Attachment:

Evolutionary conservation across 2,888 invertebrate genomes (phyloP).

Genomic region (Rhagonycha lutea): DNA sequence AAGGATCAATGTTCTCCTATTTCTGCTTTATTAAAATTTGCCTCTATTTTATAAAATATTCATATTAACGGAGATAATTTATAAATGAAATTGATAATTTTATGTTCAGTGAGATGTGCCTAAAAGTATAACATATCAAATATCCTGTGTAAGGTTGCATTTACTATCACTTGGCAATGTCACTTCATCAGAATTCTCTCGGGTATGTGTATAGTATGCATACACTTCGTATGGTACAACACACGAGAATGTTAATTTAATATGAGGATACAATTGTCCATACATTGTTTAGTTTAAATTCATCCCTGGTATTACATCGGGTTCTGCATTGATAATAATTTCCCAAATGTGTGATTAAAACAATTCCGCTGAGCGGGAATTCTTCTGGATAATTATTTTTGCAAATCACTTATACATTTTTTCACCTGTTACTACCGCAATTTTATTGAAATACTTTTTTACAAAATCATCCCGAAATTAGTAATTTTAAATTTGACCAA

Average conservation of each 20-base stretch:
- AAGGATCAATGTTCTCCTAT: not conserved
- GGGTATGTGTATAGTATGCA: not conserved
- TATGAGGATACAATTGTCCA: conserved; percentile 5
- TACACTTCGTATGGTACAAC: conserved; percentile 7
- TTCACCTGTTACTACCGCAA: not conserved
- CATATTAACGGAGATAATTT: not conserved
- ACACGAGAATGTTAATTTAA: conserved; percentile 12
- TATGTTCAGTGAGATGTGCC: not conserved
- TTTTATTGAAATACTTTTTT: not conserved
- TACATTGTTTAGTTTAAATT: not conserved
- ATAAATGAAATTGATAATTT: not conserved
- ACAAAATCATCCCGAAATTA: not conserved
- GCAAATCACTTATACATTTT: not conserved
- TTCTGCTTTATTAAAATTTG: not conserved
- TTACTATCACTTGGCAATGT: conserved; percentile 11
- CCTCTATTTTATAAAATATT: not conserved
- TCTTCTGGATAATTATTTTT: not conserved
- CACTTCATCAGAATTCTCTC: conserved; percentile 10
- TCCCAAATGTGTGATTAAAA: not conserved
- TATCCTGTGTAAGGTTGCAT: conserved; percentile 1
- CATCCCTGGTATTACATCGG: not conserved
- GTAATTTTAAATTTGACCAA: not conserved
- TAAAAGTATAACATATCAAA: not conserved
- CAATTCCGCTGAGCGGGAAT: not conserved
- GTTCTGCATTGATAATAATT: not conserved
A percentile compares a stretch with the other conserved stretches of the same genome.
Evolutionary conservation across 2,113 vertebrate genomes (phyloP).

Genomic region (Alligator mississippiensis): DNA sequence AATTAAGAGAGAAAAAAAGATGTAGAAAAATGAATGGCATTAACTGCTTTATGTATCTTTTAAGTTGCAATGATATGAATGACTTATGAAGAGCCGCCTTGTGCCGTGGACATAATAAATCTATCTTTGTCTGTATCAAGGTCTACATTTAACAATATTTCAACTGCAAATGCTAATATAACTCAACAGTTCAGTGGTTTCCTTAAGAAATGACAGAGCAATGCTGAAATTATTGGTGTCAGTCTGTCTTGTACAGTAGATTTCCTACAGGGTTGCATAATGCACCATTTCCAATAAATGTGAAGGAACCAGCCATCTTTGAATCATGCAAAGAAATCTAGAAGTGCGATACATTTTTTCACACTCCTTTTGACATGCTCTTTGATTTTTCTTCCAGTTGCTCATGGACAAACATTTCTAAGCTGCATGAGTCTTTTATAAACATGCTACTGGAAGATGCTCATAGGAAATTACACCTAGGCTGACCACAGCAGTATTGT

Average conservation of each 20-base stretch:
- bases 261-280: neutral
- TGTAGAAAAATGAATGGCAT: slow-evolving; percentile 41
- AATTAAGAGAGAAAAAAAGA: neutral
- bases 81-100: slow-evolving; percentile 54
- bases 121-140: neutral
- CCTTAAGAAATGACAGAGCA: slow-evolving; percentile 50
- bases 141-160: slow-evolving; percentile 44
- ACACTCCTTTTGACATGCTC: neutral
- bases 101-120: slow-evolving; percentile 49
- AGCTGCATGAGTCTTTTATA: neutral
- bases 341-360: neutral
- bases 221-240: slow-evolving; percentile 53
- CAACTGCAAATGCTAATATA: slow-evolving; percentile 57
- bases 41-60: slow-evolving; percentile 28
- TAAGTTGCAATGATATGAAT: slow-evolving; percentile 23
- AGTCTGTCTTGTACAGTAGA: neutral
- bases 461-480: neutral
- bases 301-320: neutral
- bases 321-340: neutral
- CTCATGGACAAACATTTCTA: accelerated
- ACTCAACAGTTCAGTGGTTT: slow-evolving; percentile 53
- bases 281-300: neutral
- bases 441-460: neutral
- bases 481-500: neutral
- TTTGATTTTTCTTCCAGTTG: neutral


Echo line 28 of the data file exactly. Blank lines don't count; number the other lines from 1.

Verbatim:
- GTTCTGCATTGATAATAATT: not conserved